Ocean Beach and Point Loma News – September 2020

by on September 11, 2020 · 13 comments

in Ocean Beach

Lost Parking Spaces on Newport Ave

As OB restaurants and bars responded to the new COVID reality, they applied for and were granted the authority to set up outside – and in the process took over Newport Ave parking spaces. Out of a total of 204 parking places between Abbott and Sunset Cliffs, 45 have been occupied by tables and chairs of the eateries. It’s a trade-off, certainly.

Newport Ave photos by Bob Edwards

New Management of OB Hostel Acknowledges Counter-Culture

Samesun Ocean Beach is the new owner of the OB Hostel on Newport Avenue. And the new ownership recognized the historic OB counterculture as giving value to their new property acquisition: “McKeon also noted OB has a lot of culture and vibrancy born out of the California counterculture movement, which makes it more attractive to youthful guests.”

Donations Starting to Flow For Prop E – Demolition of 30 Foot Height Limit in Midway

Matt Potter over at the SD Reader informs us: “Proponents of abolishing the thirty-foot height limit in San Diego’s Midway District are beginning to donate to the campaign for the November ballot measure. On August 11, Helmut Kiffman, proprietor of Kiffman Properties, came up with $10,000 for a campaign committee calling itself San Diegans for Midway Revitalization. Ex-port commissioner and Republican insider Steve Cushman gave $1000 the day before.”

Coastal Tide Pools Being “Loved to Death”

With San Diegans and visitors alike seeking time outside after staying at home because of coronavirus restrictions, people are flocking to local beaches. Many of them are checking out the tidepools up and down the coast, including Point Loma, Ocean Beach, La Jolla, and marine advocates are trying to get the word out about how to do so safely for the environment. Fay Crevoshay, communications and policy director for Wildcoast, an Imperial Beach-based environmental nonprofit that aims to conserve coastal and marine ecosystems and wildlife, said San Diego County’s tidepools, especially those in Marine Protected Areas, are being “loved to death.” La Jolla Light

Point Loma Sisters Start a COVID Safety Course for Small Businesses

Kristi’s a full-time 5th grade teacher and her sister, Heather, is the director of compliance and relations at San Diego State, Heather also runs a small tattoo removal business on the side. When COVID came around, the sisters added even more to their plate. “We’re both born entrepreneurs and always are thinking about solutions,” says Heather. While Heather was creating a COVID training guide for her employees as her small business prepared to reopen, the sisters stumbled upon an idea that could help small business owners navigate some of their own challenges.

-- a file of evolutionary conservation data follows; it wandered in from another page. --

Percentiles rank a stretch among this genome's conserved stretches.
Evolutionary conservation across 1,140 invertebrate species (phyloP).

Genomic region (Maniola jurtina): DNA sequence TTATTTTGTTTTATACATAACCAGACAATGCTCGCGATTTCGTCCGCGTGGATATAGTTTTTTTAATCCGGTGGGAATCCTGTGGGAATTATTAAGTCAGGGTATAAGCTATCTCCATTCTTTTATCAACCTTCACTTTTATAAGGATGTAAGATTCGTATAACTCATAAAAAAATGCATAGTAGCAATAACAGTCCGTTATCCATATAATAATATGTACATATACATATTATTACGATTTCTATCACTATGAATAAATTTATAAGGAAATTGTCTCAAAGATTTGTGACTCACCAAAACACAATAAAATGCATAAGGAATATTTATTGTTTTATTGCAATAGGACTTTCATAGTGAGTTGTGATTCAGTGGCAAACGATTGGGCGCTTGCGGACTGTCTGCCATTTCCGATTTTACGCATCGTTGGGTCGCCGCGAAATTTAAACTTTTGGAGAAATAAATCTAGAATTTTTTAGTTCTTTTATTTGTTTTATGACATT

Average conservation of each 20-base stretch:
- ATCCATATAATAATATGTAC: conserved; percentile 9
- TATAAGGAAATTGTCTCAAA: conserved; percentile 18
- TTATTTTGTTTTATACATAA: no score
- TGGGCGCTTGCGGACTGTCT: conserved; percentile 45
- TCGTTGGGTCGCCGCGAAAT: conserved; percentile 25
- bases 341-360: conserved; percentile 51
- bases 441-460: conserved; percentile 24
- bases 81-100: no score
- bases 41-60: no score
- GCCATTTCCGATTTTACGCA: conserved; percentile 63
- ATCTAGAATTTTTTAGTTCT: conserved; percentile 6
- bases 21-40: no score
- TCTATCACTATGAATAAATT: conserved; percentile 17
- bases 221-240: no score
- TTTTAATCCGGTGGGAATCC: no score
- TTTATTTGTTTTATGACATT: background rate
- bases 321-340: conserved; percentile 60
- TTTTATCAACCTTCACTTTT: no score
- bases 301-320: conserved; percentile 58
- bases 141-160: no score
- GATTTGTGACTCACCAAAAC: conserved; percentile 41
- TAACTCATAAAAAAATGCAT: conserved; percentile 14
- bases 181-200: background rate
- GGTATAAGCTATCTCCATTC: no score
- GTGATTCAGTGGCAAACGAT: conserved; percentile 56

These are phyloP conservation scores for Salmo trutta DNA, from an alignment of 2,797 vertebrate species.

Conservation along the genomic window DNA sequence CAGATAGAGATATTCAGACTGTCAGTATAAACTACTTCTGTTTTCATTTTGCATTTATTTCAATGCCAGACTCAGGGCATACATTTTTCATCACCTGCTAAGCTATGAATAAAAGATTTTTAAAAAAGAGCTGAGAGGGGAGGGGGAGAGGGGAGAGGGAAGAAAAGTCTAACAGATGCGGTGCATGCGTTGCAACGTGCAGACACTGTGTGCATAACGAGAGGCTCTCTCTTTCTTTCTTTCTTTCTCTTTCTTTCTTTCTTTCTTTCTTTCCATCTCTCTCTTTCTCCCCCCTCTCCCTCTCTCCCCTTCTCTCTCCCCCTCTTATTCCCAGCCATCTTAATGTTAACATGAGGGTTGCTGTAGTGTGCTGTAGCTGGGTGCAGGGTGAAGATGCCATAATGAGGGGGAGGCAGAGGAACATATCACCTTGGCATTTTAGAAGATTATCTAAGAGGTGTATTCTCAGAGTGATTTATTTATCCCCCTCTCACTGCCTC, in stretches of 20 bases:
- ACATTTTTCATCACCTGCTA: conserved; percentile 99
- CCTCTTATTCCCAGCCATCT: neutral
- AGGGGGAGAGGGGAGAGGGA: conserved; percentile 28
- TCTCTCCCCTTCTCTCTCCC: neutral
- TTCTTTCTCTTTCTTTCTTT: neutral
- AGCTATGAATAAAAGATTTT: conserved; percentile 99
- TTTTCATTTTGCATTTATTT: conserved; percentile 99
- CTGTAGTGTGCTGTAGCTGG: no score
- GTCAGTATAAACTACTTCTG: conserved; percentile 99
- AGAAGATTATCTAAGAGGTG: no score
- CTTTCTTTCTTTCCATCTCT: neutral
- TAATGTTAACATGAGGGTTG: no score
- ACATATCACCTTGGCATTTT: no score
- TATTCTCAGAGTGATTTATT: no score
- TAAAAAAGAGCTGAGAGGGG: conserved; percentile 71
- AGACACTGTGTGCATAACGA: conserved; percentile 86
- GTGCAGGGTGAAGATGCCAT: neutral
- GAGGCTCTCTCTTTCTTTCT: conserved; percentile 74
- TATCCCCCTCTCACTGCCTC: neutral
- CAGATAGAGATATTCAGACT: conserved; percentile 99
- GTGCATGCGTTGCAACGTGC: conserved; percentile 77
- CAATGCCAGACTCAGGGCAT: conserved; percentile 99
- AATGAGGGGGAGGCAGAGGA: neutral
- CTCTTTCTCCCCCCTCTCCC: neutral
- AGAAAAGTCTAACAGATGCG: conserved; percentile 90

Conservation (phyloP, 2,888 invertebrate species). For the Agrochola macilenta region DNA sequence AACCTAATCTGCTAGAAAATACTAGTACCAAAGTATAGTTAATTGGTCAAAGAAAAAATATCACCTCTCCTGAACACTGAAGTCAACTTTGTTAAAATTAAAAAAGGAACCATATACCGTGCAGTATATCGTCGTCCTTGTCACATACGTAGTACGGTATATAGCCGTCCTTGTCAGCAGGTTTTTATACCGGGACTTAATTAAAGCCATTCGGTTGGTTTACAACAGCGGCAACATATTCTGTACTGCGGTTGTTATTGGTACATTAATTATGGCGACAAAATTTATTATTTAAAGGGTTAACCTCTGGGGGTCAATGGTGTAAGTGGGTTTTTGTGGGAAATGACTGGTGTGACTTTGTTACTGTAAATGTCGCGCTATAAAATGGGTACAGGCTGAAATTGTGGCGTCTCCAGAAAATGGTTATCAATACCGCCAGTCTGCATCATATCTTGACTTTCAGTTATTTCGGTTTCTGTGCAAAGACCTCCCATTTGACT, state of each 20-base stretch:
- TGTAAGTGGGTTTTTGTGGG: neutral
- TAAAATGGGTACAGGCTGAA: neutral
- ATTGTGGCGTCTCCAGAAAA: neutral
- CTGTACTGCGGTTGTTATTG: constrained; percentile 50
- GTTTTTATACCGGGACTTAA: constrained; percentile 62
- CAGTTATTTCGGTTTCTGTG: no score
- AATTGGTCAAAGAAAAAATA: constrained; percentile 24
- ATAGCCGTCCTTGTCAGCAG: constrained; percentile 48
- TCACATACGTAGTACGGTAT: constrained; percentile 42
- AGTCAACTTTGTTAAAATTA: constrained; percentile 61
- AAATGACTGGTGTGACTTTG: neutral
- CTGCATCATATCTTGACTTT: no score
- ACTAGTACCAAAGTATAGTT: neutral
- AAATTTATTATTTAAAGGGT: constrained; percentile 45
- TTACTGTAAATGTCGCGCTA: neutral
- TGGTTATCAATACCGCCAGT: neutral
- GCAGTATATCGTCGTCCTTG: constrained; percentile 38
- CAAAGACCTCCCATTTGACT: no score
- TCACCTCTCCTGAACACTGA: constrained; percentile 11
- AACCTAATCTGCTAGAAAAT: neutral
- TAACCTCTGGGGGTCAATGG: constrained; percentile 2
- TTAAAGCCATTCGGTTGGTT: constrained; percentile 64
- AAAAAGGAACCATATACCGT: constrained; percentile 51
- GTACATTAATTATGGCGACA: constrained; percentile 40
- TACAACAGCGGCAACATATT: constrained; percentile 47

“We started brainstorming and began to go through pieces, did the research and provided a training for her employees and thought,’oh my gosh, if she needs this everyone’s going to need this,'” Kristi recalled. That’s when Small Business Employee Training was born. Their safety course takes in-depth COVID-19 information, along with CDC guidelines and regulations, and transforms it all into a 30-minute safety course for employees. Since the course have became available, over 300 employees have taken the course through their employers. The course is only $7 and employees receive a certificate of completion afterwards. KGTV

Money for Airport Noise Reduction

An $18 million federal grant just awarded this week to the San Diego airport will likely come as welcome news to many homeowners who have long had to tolerate aircraft noise. The award of $18,023,885 from the Federal Aviation Administration — the second largest sum awarded to California airports — will be used to insulate hundreds of homes that are in a specified geographic area surrounding the airport where it has been determined they are exposed to noise levels of 65 decibels are more. Under what is known as the Quieter Home Program, qualifying residences can receive retrofitted exterior doors and windows, installation of a ventilation system, or other items, such as weather stripping and caulking around openings. The $18 million will cover 200 to 400 homes depending on size, as well as one non-residential property, said Sabrina LoPiccolo, spokeswoman for the San Diego International Airport. San Diego U-T

Huge Party Crowds in Mission Bay

It’s not just OB’s drum circle that is drawing large crowds unconcerned about COVID-10. “Huge crowds in Mission Bay Park during the COVID-19 pandemic have brought more trash, graffiti, illegal fires, traffic jams and other problems to the 4,000-acre aquatic park. Park rangers say they’ve also been dealing with people breaking into closed-off playgrounds and participating in unauthorized volleyball games. Police say incidents of gunfire near the park’s roller coaster also are on the rise. SD Union-Tribune

Officials Concerned about “Superspreader” Labor Day Parties

Cell phone video captured a massive Labor Day party on Mission Bay over the weekend where hundreds of maskless partiers were seen in the water, on boats, and sharing drinks.
It was everything health officials warned against ahead of the holiday. “Most people won’t be working over the long holiday period, but COVID- 19 will not be taking the day off. The more people go out and the more they interact with people outside their household, the more likely they are to contract the virus,” said San Diego County Public Health Officer Wilma Wooten, M.D., M.P.H.